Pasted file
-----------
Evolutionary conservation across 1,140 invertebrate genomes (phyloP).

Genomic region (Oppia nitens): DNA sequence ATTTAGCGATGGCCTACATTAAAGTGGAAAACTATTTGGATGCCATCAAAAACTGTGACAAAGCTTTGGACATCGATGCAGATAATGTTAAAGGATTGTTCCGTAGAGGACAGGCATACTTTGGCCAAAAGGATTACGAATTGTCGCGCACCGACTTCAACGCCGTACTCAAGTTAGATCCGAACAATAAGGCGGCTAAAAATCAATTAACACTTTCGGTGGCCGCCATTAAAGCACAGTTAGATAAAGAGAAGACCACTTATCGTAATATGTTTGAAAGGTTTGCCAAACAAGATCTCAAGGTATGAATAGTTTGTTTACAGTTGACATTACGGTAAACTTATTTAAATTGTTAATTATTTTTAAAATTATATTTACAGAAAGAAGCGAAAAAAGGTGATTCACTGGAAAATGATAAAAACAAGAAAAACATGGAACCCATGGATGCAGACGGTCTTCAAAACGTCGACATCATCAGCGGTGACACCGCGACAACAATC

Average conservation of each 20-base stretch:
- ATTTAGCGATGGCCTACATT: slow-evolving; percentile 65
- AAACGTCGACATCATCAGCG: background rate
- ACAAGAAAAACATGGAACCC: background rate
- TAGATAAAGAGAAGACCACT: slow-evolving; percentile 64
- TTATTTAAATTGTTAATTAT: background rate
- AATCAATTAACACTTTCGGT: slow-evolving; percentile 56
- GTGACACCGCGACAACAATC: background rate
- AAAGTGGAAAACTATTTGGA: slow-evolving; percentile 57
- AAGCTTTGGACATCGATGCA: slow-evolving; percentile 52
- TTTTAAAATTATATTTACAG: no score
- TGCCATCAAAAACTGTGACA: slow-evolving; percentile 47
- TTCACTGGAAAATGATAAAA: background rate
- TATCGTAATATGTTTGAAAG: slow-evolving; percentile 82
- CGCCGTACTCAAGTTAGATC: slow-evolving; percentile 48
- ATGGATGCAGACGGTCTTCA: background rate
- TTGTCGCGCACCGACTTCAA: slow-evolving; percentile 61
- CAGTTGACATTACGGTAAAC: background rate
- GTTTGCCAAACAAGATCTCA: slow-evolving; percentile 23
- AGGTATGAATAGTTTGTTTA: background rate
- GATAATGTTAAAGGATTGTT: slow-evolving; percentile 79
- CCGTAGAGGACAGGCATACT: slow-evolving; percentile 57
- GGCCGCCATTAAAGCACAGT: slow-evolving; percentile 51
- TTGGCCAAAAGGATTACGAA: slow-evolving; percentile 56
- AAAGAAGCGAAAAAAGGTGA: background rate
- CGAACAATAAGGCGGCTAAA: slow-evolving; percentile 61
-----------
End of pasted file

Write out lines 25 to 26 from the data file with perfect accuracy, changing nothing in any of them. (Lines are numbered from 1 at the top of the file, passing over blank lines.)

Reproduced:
- GGCCGCCATTAAAGCACAGT: slow-evolving; percentile 51
- TTGGCCAAAAGGATTACGAA: slow-evolving; percentile 56